The Limited Impact of International Principles on Tenure Security in Africa
Ten years ago, the United Nations Committee on World Food Security adopted the VGGT with the goal of eradicating hunger and poverty by promoting secure and equitable rights and access to land, fisheries, and forests. The VGGT adoption sparked a flurry of funding and activity in the land tenure and property rights sector, but there has been a significant shortfall in expected outcomes for increased tenure security. Can its promise still be realized?
Dr. Myers and I played a critical role in the VGGT negotiations. In our recent publication in ScienceDirect, “Reflections on the Limited Impact of the VGGT in Sub Saharan Africa and Opportunities for its Future with Lessons from Nigeria and Sierra Leone,” we observe some important steps taken toward success, including the establishment of multi-stakeholder platforms for dialogue on land policy. We present case studies from Sierra Leone that highlight examples where VGGT-focused dialogue has led to significant policy reform. We also present studies from Nigeria where states, in partnership with the private sector, civil society, and development partners, have borrowed ideas from the VGGT—in combination with the Principles of Responsible Investment in Agriculture and Food Systems (PRIA)—to strategically address insecure property rights at scale. However, examples are not, and will not, be sufficient to fully fix the problem on a regional or global scale.
Today we cannot say the VGGT has directly improved the property rights of a billion people—or even a million people. Noting the lack of evidence to rigorously estimate the impact—or lack thereof—of the VGGT for Sub-Saharan Africa, our analysis of the available quantitative and qualitative information suggests little change in tenure security and reveals a widely held view that tenure insecurity persists. We argue that the promise of the VGGT’s potential is dwindling, rather than growing. As the development community moves further from the catalyzing moment of the VGGT consensus, governments, development partners, civil society, and the private sector seem stuck within business as usual approaches.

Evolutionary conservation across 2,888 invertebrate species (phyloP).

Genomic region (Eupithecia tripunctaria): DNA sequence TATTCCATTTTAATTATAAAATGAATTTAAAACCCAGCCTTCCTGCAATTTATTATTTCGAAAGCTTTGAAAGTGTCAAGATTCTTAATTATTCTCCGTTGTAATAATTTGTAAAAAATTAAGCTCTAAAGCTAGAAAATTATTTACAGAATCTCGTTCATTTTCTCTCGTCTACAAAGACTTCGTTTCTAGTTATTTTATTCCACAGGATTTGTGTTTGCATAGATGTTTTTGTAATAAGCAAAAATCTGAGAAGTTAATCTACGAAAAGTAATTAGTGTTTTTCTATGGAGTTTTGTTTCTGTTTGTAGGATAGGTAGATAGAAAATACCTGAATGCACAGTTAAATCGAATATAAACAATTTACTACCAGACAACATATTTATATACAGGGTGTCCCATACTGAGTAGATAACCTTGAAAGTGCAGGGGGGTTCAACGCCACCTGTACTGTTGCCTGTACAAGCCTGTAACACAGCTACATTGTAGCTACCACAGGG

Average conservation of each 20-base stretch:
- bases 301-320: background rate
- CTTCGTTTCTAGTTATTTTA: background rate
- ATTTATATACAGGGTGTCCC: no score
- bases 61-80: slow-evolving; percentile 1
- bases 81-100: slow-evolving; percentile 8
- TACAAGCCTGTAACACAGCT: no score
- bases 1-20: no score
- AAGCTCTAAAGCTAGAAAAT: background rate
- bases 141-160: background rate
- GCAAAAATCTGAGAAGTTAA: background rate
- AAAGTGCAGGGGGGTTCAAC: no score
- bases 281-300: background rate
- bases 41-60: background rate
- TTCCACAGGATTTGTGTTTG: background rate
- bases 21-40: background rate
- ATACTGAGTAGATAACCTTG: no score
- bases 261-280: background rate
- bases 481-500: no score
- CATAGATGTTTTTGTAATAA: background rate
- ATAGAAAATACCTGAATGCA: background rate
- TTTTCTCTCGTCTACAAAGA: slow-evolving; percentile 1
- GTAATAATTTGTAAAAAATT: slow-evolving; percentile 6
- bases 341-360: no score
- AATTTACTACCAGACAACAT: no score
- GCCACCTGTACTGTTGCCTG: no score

To stimulate discussion of how to drive greater change, our article looks at opportunities that may have been missed during the negotiations to better set the table for effective implementation and suggests potential value in reconsidering or supplementing the VGGT.
We conclude that there is still some promise of addressing land and property rights via the VGGT, particularly when combined with other international agreements such as the PRIA or the U.S. Agency for International Development’s Operational Guidelines for Responsible Land-Based Investment. If the private sector and civil society join with governments and international development institutions to focus resources and attention on workable solutions that are mutually beneficial, then the promise is more likely to be delivered on.